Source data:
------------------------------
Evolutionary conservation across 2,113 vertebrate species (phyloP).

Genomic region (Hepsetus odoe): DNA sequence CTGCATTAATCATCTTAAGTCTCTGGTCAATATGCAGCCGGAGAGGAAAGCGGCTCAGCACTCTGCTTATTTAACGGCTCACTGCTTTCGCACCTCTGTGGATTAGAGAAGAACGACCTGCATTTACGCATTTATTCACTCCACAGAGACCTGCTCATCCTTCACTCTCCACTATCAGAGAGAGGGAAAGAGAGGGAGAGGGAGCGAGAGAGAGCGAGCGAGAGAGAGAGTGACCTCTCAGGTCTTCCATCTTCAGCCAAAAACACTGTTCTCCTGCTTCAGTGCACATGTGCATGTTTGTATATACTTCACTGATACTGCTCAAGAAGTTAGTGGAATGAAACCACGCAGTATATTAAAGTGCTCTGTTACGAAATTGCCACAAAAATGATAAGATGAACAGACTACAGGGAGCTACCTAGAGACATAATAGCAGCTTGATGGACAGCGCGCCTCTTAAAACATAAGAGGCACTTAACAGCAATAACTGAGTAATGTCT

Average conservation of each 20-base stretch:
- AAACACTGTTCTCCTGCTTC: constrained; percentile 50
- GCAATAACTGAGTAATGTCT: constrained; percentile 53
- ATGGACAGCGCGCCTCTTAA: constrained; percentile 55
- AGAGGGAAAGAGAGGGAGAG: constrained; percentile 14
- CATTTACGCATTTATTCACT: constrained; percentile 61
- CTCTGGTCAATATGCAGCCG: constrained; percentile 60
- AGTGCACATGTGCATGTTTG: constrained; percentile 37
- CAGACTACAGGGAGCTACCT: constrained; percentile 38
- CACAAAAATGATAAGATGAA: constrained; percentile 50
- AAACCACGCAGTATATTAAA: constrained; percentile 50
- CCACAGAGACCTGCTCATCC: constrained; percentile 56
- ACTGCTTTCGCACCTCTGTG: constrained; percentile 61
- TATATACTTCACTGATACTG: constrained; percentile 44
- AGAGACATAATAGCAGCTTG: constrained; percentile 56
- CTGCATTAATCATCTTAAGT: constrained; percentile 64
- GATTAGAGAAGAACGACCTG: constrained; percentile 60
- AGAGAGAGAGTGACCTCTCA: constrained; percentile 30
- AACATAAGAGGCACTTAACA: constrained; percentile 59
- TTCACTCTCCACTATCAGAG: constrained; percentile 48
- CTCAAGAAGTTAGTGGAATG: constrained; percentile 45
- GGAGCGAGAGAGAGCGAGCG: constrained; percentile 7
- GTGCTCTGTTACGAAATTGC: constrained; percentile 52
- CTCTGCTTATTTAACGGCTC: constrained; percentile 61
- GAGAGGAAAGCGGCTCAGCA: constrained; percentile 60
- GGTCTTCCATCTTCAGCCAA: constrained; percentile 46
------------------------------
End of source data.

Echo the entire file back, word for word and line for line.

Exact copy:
Evolutionary conservation across 2,113 vertebrate species (phyloP).

Genomic region (Hepsetus odoe): DNA sequence CTGCATTAATCATCTTAAGTCTCTGGTCAATATGCAGCCGGAGAGGAAAGCGGCTCAGCACTCTGCTTATTTAACGGCTCACTGCTTTCGCACCTCTGTGGATTAGAGAAGAACGACCTGCATTTACGCATTTATTCACTCCACAGAGACCTGCTCATCCTTCACTCTCCACTATCAGAGAGAGGGAAAGAGAGGGAGAGGGAGCGAGAGAGAGCGAGCGAGAGAGAGAGTGACCTCTCAGGTCTTCCATCTTCAGCCAAAAACACTGTTCTCCTGCTTCAGTGCACATGTGCATGTTTGTATATACTTCACTGATACTGCTCAAGAAGTTAGTGGAATGAAACCACGCAGTATATTAAAGTGCTCTGTTACGAAATTGCCACAAAAATGATAAGATGAACAGACTACAGGGAGCTACCTAGAGACATAATAGCAGCTTGATGGACAGCGCGCCTCTTAAAACATAAGAGGCACTTAACAGCAATAACTGAGTAATGTCT

Average conservation of each 20-base stretch:
- AAACACTGTTCTCCTGCTTC: constrained; percentile 50
- GCAATAACTGAGTAATGTCT: constrained; percentile 53
- ATGGACAGCGCGCCTCTTAA: constrained; percentile 55
- AGAGGGAAAGAGAGGGAGAG: constrained; percentile 14
- CATTTACGCATTTATTCACT: constrained; percentile 61
- CTCTGGTCAATATGCAGCCG: constrained; percentile 60
- AGTGCACATGTGCATGTTTG: constrained; percentile 37
- CAGACTACAGGGAGCTACCT: constrained; percentile 38
- CACAAAAATGATAAGATGAA: constrained; percentile 50
- AAACCACGCAGTATATTAAA: constrained; percentile 50
- CCACAGAGACCTGCTCATCC: constrained; percentile 56
- ACTGCTTTCGCACCTCTGTG: constrained; percentile 61
- TATATACTTCACTGATACTG: constrained; percentile 44
- AGAGACATAATAGCAGCTTG: constrained; percentile 56
- CTGCATTAATCATCTTAAGT: constrained; percentile 64
- GATTAGAGAAGAACGACCTG: constrained; percentile 60
- AGAGAGAGAGTGACCTCTCA: constrained; percentile 30
- AACATAAGAGGCACTTAACA: constrained; percentile 59
- TTCACTCTCCACTATCAGAG: constrained; percentile 48
- CTCAAGAAGTTAGTGGAATG: constrained; percentile 45
- GGAGCGAGAGAGAGCGAGCG: constrained; percentile 7
- GTGCTCTGTTACGAAATTGC: constrained; percentile 52
- CTCTGCTTATTTAACGGCTC: constrained; percentile 61
- GAGAGGAAAGCGGCTCAGCA: constrained; percentile 60
- GGTCTTCCATCTTCAGCCAA: constrained; percentile 46